Posted By Claire on January 15, 2013
On this day in history, 15th January 1569, Lady Catherine Knollys (née Carey), wife of Sir Francis Knollys, daughter of Mary Boleyn and mother of Lettice Dudley, died at Hampton Court Palace.
Catherine had been taken ill with a fever at Christmas and her husband, who was at Bolton Castle, where Mary, Queen of Scots was imprisoned, had asked Queen Elizabeth I and William Cecil for permission to leave and be with his wife. His request was denied after Catherine seemed to recover.
The Queen was distraught at her cousin’s death and spent £640 2s. 11d., a huge amount, on a lavish funeral at Westminster Abbey. Her alabaster monument can still be seen today in St Edmund’s Chapel, Westminster Abbey. The inscriptions on the tablet read:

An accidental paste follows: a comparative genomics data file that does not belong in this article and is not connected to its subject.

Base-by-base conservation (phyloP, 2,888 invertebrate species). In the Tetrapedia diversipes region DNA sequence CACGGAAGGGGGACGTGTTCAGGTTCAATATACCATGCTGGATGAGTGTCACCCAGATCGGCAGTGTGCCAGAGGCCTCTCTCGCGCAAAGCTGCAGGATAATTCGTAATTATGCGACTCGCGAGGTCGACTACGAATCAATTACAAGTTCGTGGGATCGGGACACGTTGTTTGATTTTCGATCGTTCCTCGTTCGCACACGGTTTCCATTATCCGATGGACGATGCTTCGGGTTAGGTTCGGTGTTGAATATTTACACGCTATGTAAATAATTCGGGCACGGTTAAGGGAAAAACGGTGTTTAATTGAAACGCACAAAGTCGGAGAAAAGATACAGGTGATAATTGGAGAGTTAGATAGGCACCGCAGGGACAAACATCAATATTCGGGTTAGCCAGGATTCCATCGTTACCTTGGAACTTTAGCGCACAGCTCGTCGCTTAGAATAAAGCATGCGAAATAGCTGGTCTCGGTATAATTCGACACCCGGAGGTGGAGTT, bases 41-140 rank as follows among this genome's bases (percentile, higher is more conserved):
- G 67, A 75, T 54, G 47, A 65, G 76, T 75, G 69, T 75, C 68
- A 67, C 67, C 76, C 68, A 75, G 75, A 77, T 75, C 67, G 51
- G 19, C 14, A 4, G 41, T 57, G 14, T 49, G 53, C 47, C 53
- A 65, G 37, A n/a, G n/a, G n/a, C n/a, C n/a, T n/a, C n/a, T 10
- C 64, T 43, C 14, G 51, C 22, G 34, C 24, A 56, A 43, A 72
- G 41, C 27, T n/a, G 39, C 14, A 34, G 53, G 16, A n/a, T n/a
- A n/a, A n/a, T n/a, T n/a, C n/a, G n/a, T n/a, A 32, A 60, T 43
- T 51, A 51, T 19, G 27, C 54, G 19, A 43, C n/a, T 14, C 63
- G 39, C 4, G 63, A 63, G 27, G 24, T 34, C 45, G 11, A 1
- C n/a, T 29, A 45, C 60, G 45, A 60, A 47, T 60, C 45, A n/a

“The Right Honorable Lady Katherin Knollys Cheeffe Lady of the Quenes Maties [Majesty’s] Beddechamber and wiffe to Sr. Frances Knollys Knight Tresorer [Treasurer] of her Highnes Howsholde. Departed this lyefe the 15. of January 1568. At Hampton Courte. And was honorably buried in the flower [floor] of this chappell. This Lady Knollys and the Lord Hundesdon her brother were the childeren of William Caree Esquyer, and of the Lady Mary his wiffe one of the doughters and heires to Thomas Bulleyne Erle of Wylshier [Wiltshire] and Ormond. Which Lady Mary was sister to Anne Quene of England wiffe to Kinge Henry the Eyght father and mother to Elizabeth Quene of England.”
“O, Francis, she who was thy wife, behold, Catherine Knolle lies dead under the chilly marble. I know well that she will never depart from thy soul, though dead. Whilst alive she was always loved by thee: living, she bore thee, her husband, sixteen children and was equally female and male (that is, both gentle and valiant). Would that she had lived many years with thee and thy wife was now an old lady. But God desired it not. But he willed that thou, O Catherine, should await thy husband in Heaven.”
Notes and Sources
- Katherine Knollys, Lady Carey, by Sally Varlow, Oxford DNB
- Katherine Knollys, Westminster Abbey